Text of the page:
BRAD Beven is still waiting for his Harley ride.
He was never supposed to be competing as an individual at the inaugural Mooloolaba Triathlon in 1993, but a promise from Benny Pike saw him toe the start line.
Brad (pictured right on Alexandra Headland hill) was only in Mooloolaba to celebrate the new event and take part in a team, which was to include the Coast's own Australian swimming golden girl Lisa Curry.
Lucky he did, the then 25-year-old delivered a brilliant race to claim the title.
That was in the midst of Brad's rise to triathlon royalty.
Inducted into the Triathlon Australia Hall of Fame in 2013, the Mooloolaba win was at the beginning of his World Cup Series dominance, which saw him claim the title four years in succession from 1992-1995.
"Benny Pike talked me into coming to do a relay in the bike leg, then I saw these guys hooning around on Harleys and I said 'I wouldn't mind a go at one of those',” he said.
"He said, 'If you do the race I'll promise you a Harley ride,' because he was trying to talk me into it the whole time.
"Back then I would really try and get my head around a race before doing it and I had never thought of doing this one.
"I ended up having a good race so it all worked out for the best but I'm still waiting for my Harley ride.”
Mooloolaba was launched off the back of a successful decade of triathlon at Noosa.
Garth Prowd was at the helm of race organiser USM Events at the time, and said it was designed to "book-end” the season - with Noosa in October and Mooloolaba in May.
With the backing of committee members such as Rod Forester, Ken Neil, Bill Freeman and Doug Jewry, it started a dynasty which has lasted 25 years when next year's triathlon is staged in March.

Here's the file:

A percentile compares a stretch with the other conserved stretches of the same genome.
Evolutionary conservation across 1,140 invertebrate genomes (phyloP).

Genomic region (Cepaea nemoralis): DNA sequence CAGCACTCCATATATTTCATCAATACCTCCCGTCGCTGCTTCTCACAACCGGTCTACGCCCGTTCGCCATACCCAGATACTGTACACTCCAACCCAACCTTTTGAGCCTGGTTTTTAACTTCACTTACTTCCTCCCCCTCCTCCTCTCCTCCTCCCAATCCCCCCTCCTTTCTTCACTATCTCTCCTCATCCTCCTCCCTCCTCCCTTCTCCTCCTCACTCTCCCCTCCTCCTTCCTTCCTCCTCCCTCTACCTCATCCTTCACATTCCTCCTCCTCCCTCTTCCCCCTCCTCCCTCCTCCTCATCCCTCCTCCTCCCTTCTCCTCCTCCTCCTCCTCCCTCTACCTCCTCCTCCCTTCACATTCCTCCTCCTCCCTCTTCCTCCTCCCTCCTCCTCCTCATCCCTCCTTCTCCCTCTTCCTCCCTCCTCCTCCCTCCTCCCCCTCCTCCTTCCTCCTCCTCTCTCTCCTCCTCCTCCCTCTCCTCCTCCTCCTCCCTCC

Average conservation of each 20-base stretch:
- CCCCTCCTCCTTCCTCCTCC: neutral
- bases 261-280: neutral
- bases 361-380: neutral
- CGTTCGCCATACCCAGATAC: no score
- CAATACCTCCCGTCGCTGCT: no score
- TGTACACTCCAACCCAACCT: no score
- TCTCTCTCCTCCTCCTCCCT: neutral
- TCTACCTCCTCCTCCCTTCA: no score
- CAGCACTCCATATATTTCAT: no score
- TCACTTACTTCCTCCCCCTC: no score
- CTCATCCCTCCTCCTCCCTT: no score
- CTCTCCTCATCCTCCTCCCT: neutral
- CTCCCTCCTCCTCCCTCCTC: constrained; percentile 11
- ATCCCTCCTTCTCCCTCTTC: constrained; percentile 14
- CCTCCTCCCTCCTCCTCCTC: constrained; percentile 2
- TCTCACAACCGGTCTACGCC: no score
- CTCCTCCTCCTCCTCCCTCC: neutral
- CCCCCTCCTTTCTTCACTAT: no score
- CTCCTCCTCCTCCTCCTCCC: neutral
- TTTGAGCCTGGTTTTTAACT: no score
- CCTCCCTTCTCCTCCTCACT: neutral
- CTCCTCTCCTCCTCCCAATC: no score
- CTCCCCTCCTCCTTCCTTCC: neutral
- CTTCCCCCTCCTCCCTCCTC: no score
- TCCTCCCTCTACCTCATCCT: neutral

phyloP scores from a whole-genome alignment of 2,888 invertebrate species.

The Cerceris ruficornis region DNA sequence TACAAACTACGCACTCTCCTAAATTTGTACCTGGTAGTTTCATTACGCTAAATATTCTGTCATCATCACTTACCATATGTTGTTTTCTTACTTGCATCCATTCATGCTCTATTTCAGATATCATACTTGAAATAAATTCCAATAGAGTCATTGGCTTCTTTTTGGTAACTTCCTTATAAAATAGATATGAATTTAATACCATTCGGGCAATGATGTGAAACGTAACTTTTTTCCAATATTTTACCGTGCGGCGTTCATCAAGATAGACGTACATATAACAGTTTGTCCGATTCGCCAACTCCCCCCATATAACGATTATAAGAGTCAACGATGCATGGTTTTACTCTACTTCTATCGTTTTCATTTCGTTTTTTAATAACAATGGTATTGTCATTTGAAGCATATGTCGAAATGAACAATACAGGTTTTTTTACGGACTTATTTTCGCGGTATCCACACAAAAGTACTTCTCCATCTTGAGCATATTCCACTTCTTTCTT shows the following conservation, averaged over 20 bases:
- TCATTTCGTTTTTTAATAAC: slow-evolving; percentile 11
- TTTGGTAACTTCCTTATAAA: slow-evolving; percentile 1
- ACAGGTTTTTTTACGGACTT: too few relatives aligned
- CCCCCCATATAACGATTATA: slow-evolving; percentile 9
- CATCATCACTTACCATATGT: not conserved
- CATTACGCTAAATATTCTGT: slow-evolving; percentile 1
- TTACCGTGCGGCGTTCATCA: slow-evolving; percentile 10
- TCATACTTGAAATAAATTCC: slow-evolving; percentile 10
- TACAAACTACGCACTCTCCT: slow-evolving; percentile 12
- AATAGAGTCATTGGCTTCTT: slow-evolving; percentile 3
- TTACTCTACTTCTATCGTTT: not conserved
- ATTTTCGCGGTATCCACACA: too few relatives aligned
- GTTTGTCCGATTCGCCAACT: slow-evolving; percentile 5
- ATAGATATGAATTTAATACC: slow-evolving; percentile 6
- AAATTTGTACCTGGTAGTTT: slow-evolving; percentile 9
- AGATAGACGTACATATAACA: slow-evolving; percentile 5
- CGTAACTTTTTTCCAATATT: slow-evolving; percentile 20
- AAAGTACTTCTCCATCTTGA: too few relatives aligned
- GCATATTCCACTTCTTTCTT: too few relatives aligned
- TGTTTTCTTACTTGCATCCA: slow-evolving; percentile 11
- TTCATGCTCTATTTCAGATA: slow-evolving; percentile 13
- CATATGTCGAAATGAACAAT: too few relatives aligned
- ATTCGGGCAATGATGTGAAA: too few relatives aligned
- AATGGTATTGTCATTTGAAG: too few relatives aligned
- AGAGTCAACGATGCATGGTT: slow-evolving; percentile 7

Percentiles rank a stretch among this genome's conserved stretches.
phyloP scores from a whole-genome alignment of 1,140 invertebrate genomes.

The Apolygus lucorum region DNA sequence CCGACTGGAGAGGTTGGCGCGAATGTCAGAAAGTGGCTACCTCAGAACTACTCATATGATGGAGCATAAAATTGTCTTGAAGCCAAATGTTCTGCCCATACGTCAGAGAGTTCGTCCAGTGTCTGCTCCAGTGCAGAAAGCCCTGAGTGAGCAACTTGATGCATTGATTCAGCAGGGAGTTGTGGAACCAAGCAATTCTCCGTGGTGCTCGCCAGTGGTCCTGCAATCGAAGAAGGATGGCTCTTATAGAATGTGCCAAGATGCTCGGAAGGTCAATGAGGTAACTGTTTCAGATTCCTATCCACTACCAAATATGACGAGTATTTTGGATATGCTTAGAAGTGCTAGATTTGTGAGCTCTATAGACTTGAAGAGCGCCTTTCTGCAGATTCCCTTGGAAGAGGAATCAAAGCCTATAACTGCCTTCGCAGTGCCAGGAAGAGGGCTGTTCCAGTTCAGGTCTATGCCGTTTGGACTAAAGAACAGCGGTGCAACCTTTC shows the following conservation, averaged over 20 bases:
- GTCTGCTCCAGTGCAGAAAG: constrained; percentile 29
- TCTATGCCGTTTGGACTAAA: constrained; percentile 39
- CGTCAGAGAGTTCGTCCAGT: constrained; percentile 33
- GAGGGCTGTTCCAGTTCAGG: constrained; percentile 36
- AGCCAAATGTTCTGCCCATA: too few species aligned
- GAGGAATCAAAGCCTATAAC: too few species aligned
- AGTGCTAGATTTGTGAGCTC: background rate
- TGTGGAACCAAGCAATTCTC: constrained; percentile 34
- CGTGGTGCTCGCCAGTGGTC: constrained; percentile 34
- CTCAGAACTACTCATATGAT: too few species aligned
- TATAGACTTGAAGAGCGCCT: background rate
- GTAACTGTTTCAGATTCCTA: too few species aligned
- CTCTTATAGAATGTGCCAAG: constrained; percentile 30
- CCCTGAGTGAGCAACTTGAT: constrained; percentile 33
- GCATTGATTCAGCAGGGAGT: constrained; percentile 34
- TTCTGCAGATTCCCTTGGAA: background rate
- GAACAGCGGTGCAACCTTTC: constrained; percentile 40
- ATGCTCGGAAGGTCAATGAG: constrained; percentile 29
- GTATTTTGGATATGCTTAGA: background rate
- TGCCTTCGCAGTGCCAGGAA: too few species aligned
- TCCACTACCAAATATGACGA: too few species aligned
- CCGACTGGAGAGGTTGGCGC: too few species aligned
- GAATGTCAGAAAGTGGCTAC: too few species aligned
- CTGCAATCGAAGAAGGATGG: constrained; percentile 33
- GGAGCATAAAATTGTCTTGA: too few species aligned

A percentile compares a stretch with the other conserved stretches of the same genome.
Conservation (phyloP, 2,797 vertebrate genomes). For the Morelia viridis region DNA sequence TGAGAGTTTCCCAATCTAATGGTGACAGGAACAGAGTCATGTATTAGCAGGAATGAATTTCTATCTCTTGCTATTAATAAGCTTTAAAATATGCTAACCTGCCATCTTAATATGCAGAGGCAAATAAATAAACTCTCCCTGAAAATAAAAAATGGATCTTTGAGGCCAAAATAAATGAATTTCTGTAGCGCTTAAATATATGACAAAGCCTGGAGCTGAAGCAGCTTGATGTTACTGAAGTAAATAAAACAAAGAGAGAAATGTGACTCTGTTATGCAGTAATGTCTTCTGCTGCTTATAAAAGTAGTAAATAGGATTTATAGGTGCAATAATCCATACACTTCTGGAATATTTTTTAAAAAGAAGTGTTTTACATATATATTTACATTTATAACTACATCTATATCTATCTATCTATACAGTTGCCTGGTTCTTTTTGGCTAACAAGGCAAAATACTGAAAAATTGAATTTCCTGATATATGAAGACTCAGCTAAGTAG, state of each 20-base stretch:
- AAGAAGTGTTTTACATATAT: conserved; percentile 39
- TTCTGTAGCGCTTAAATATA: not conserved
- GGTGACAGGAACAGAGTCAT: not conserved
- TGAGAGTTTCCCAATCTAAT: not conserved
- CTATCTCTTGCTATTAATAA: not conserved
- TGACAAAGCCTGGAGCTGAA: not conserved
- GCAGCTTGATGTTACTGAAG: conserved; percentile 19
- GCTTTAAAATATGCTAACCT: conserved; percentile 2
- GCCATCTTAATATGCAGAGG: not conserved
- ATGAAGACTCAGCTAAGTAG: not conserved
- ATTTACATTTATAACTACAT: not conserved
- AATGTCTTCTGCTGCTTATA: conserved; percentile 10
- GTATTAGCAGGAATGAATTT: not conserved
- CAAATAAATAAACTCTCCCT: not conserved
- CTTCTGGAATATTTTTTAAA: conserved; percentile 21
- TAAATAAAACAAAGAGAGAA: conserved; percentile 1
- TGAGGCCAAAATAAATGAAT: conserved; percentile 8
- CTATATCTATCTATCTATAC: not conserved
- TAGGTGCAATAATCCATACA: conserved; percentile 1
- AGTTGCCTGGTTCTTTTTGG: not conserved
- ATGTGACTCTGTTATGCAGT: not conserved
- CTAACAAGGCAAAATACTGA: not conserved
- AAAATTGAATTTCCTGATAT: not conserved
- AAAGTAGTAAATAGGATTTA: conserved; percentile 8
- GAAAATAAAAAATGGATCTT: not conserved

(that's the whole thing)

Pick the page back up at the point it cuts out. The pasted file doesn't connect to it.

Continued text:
The first event had its teething issues, with the advertised Olympic-distance shortened on the bike due to police restrictions.
With the swim off main beach, the ride was five laps onto the Sunshine Mwy (turning left toward Kawana) and looping back through the esplanade, while the run was three laps between Mooloolaba and Alexandra Headland surf clubs.
Transition stretched from where the Loo with a View now stands, down to the car park near the surf club.
With about 1000 athletes in the first year, the cycle format had to be abandoned in future years due to course congestion.
There was some impressive quality among the elites in the inaugural race, with Brad up against the likes of Simon Knowles, Miles Stewart, Craig Sly and Darren Wood from the US.
The women's race was won by Alexandra Laws from Natalya Orchid and Jackie Gallagher.
"There was good community support for it. Noosa had proved triathlon was a sport suitable and beneficial to the Coast,” Garth said.
"By '95, Noosa was a world cup race, and then Mooloolaba took the mantle.
"Noosa and Mooloolaba still stand apart. Both have significantly high numbers of team entries, which is very unusual in Australia. Many people only do one triathlon once a year, and it's generally Mooloolaba or Noosa.”
From its inception, Mooloolaba played a pivotal role in laying the triathlon foundation in Australia.
Brad, now a coach based at the Gold Coast's Tallebudgera Valley, said the race quickly became renowned among the elites.
"I remember in 1997 it was national champs when Chris McCormack got second. We ran head-to-head for the whole run and bashing each other around.
"We got to the hill and he did this almighty sprint and I thought there was no way I could hang with him, but he blew up and I just got him with 200m to go,” he said.
"Chris went on to bigger and better things, but that was the breeding ground for some of the future leaders in the sport in Australia and all over the world.
"These were the formative years for a lot of us to go on to bigger and better things internationally.
"It's one of those iconic races now. Even then it was a great place to do well at and a great course.
"Mooloolaba has got a lot busier but the triathlon has coped with the larger numbers.”
Since 1999, the festival has hosted an ITU World Cup event that has been won by gold medallists, and world champions alike, but has only been in sprint-distance format since 2014.
Next year's festival will be held from March 10-12.
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